Ugly Dude, with a quick movement, threw a electronic sling at Katy’s shield and abruptly defused it. Suddenly defenseless, Katy started to panic for real. David turned and grabbed an oversized chair, and began shoving it in the direction of the hole. Ugly Dude saw the attempt, but too late. The chair, with David pushing it, slammed into Ugly Dude, knocking him back into the hole and against Michael. Both lost their footing and disappeared, with the chair momentarily plugging the hole.
Three uniformed individuals, with Intervention Team insignia, rushed into the room. Two were men and one was Evyr. They looked very surprised -- their mouths open -- as they surveyed the scene. The first man, identified only a "Francis", looked at David with something between awe for a god like being and the bewilderment of observing insanity in action.
About all Francis managed was, “You used a… chair?”
The second man, somewhat more schooled in the practical, asked, “What happened to the automatics?”
“What can I tell you? Sometimes the best of technologies just don’t work.”
The two men and Katy looked at David with the sudden horror of witnessing a heresy in a medieval Pope’s cathedral. The men turned their heads slightly and glanced at each other. Evyr looked at David with a surprised, approving look, while Katy’s attitude abruptly changed to a nervous laugh. For her it was clearly time to dodge the inquisitional bullet.
“Oh, David,” she managed to croak out, “You’re such a kidder!”
David shrugged. “Yeah… I guess I am.”
Evyr smiled. “We may have to keep our eyes on you.”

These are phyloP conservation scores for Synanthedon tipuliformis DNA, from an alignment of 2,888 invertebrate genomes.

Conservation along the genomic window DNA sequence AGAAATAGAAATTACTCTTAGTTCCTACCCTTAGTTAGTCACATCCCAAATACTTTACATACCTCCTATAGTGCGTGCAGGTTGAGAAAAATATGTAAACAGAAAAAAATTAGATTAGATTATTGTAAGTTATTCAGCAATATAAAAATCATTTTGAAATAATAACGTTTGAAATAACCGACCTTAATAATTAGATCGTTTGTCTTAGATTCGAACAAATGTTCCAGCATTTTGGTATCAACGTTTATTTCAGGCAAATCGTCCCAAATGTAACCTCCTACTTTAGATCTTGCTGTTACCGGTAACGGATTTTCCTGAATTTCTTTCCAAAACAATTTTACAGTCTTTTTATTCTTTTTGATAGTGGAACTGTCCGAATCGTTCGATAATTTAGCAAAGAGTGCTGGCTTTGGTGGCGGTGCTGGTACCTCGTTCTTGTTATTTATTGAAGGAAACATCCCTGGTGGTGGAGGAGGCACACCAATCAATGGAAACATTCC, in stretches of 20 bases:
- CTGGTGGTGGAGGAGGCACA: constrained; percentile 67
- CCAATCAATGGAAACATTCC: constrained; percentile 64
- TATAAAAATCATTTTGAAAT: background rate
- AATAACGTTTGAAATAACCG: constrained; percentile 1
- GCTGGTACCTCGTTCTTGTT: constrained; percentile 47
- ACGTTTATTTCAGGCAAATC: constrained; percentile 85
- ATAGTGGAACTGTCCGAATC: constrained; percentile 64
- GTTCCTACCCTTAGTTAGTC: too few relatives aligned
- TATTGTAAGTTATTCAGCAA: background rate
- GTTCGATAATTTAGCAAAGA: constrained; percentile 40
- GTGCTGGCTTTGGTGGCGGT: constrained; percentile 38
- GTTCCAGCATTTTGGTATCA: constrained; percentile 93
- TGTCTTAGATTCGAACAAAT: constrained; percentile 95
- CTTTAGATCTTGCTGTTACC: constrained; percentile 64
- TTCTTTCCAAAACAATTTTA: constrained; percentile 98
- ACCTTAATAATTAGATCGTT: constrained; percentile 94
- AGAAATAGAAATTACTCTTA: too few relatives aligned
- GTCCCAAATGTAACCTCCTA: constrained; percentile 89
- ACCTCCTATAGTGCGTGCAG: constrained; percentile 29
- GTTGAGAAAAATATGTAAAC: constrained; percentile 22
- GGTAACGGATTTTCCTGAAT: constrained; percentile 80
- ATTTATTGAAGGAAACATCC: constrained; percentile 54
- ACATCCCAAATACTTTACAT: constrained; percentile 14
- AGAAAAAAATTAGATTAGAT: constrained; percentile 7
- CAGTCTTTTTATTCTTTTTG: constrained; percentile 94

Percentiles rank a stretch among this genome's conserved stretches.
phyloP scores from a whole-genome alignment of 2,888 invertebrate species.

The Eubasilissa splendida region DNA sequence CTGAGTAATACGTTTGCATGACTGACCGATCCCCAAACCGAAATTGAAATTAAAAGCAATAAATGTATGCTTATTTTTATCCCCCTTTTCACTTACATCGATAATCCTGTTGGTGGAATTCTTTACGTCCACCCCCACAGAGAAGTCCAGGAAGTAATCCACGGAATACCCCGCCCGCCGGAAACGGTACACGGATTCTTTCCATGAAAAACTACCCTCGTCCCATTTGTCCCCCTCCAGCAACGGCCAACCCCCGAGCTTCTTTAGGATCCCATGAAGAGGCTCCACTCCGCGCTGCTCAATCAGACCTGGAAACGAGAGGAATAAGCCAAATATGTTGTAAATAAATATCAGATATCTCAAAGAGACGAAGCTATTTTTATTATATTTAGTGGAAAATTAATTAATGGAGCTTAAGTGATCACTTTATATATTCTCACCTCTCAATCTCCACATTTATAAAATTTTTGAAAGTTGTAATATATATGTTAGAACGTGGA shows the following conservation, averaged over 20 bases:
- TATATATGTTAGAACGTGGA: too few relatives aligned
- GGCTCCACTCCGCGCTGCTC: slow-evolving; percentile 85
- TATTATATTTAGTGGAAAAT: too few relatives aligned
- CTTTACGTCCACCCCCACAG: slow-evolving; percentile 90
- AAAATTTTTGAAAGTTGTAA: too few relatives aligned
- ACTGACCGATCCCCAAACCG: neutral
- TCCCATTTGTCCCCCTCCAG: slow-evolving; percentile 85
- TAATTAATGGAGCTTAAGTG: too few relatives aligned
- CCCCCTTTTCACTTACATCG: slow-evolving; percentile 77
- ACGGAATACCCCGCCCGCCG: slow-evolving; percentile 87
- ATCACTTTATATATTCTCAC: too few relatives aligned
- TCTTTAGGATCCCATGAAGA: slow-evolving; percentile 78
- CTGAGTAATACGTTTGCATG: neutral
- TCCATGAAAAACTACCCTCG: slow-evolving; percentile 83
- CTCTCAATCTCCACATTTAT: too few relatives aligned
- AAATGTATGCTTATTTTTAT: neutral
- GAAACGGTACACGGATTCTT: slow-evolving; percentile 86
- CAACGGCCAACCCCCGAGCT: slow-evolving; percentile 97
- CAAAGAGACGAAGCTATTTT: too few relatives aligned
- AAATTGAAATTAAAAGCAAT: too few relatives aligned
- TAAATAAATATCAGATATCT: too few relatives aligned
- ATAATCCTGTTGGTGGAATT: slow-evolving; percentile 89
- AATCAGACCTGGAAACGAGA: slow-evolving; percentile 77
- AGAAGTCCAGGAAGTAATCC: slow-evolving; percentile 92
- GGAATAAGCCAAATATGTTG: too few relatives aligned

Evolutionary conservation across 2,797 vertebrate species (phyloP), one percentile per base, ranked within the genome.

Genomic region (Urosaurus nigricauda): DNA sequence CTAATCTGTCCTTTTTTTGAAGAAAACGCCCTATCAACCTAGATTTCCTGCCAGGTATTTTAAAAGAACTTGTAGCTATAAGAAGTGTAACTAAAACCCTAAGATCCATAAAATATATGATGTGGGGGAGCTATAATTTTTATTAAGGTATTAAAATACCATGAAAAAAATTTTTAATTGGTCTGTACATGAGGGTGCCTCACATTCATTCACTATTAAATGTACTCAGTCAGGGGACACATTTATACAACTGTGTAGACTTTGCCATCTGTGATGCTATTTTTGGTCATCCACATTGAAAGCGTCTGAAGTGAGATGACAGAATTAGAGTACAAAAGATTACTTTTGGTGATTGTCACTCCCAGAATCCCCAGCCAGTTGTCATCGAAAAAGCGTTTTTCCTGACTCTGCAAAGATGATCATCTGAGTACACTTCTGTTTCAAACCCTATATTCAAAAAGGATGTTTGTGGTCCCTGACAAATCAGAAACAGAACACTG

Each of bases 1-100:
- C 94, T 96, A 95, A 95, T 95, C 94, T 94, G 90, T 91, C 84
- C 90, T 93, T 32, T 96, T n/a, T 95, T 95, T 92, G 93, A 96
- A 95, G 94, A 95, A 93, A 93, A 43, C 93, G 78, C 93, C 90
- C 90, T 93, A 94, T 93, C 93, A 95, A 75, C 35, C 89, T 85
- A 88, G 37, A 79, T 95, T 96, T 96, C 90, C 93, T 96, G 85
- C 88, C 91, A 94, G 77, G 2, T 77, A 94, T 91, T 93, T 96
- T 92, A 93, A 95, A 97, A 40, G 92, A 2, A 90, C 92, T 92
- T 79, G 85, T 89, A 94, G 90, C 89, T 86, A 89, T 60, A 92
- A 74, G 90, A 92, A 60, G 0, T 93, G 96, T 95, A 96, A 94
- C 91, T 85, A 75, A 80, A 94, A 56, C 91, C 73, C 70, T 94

David looked at Evyr for a long moment, the first hint of recognition between him and someone else, the first he had experienced for… well a very long time if you go chronologically – but less time if one limited themselves to personally experienced time.
Obviously, Katy also noticed the split second of eye contact between David and Evyr, but had the good sense not to mention it… particularly with an Intervention Team on the premises. The men were apparently relieved at the display of exotic humor (the very idea of technology not being omniscience, omnipotent, and omnipresent being pretty strange stuff, even for a hard up, stand up comic). They instead set about sealing the hole with their mobile equipment.
David, with a quick parting glance at Evyr, headed into the food preparation area, with an unhappy Katy following him.
“Sometimes, David,” Katy said, “you scare the hell out of me.”
David could only answer, “Sorry.”
Katy threw up her hands. “Oh… forget it!”
“It’s just that I would have liked to…” David began, initiating a new and dangerous thread.
Katy in an appropriately worried mode. “Liked to have what?”
“Take responsibility, I suppose.”
Katy shook her head, bewildered. “What do you mean?”
David hesitated, marshaling his thoughts. “Before, I’ve always gone along with whoever or whatever was in charge. I never bucked the system.”